Adolescence came quite early for my daughter, too. So although the openness hasn’t come quite naturally, it’s been something I have been intent on doing, especially to remove the shame of it all.
Did you feel ready for the transition? Did you recognize the changes as they started happening?
I didn’t quite feel ready. When my daughter was 9, my mom looked at her and said to me “she is going to start her period soon”. Lo and behold, a few months later the red dot came. I just felt she was still too young to deal with this and I felt for her. I believe that through our conversations, I lightened the ‘burden’ a bit for her, especially with the knowledge that she was becoming a whole lady. Growing up with boys makes it a little uncomfortable for her and she deals with major period pains.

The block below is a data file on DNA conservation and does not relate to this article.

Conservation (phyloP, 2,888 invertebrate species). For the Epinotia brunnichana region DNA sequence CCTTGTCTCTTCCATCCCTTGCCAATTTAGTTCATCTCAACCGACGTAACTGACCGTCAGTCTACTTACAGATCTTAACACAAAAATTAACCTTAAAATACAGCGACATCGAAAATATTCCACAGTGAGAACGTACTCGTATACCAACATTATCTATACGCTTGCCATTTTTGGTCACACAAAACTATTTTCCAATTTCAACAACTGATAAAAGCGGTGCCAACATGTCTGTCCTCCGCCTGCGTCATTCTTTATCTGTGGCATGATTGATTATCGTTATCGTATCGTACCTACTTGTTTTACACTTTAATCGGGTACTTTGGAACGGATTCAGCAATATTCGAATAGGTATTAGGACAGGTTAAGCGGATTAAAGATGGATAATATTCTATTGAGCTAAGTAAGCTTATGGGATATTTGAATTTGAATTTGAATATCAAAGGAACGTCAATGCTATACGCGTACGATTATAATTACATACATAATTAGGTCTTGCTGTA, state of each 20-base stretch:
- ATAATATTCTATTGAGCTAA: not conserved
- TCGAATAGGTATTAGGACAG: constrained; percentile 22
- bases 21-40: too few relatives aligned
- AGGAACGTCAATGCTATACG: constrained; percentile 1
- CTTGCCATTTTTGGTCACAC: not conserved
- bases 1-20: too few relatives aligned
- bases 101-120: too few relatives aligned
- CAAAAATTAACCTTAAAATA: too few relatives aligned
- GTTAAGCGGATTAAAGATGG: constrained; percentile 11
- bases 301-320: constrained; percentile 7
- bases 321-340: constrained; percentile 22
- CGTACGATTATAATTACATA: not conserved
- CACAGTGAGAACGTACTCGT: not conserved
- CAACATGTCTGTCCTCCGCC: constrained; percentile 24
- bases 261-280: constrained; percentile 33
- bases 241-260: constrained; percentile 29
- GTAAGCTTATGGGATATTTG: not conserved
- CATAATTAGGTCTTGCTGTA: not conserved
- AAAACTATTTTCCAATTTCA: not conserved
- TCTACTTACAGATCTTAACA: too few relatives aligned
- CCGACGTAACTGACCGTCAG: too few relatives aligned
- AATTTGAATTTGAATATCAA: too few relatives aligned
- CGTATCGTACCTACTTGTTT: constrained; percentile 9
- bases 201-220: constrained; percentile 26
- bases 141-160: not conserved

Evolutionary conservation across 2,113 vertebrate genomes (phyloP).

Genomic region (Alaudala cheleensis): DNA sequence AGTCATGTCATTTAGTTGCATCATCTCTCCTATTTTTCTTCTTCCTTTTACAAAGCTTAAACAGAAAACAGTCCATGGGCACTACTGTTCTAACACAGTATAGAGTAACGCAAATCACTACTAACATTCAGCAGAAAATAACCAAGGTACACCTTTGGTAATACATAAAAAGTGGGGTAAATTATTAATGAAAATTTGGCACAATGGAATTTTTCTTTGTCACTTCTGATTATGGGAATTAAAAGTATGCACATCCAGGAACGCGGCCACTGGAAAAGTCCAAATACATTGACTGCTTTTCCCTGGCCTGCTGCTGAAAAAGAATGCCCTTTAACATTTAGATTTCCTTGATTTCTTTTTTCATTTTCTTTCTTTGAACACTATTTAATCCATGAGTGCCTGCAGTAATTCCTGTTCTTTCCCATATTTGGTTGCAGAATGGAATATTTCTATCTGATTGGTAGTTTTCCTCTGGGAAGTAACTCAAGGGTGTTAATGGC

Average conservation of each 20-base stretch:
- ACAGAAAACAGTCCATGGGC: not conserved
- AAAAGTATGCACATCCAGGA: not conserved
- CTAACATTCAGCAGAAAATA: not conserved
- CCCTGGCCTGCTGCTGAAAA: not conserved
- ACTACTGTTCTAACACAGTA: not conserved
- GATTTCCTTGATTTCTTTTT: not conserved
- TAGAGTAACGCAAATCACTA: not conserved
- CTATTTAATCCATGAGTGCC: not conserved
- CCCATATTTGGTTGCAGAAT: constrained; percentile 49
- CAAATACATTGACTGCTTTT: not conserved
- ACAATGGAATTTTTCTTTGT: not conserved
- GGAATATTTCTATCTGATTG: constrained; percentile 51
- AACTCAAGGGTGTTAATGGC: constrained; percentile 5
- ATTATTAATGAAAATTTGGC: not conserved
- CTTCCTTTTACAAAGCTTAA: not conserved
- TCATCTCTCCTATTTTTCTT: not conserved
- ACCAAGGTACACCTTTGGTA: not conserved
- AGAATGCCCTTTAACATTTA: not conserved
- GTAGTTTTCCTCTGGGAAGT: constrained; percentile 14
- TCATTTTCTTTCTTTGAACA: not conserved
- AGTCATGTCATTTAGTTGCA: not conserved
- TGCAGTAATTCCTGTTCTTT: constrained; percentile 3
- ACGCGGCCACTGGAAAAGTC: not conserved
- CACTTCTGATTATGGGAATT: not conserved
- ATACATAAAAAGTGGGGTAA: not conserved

What memories have you made or hope to make around this time? Have you/did you plan specific events or moments to make the change easier for your daughter/s?
We honestly didn’t do anything special. I would have really liked to, but I kept on procrastinating. I think a little celebration of welcoming her into womanhood would have been sweet, but I am also aware that the whole experience was quite overwhelming for her, considering how young she was when she started.
What do you hope your daughter/s gain/s from you as you journey through this stage with her?
I hope she gets to celebrate all the beauty and not so beauty of being a woman. That she own her journey and derive pleasure in becoming a woman. I wish that she doesn’t subscribe to a certain notion that only certain body types/skin colour are beautiful.
If your daughter/s has/have any thoughts or what she enjoys/doesn’t enjoy about your relationship – please share them. Hearing from their perspective would be amazing and help readers to also see from their side of the rollercoaster.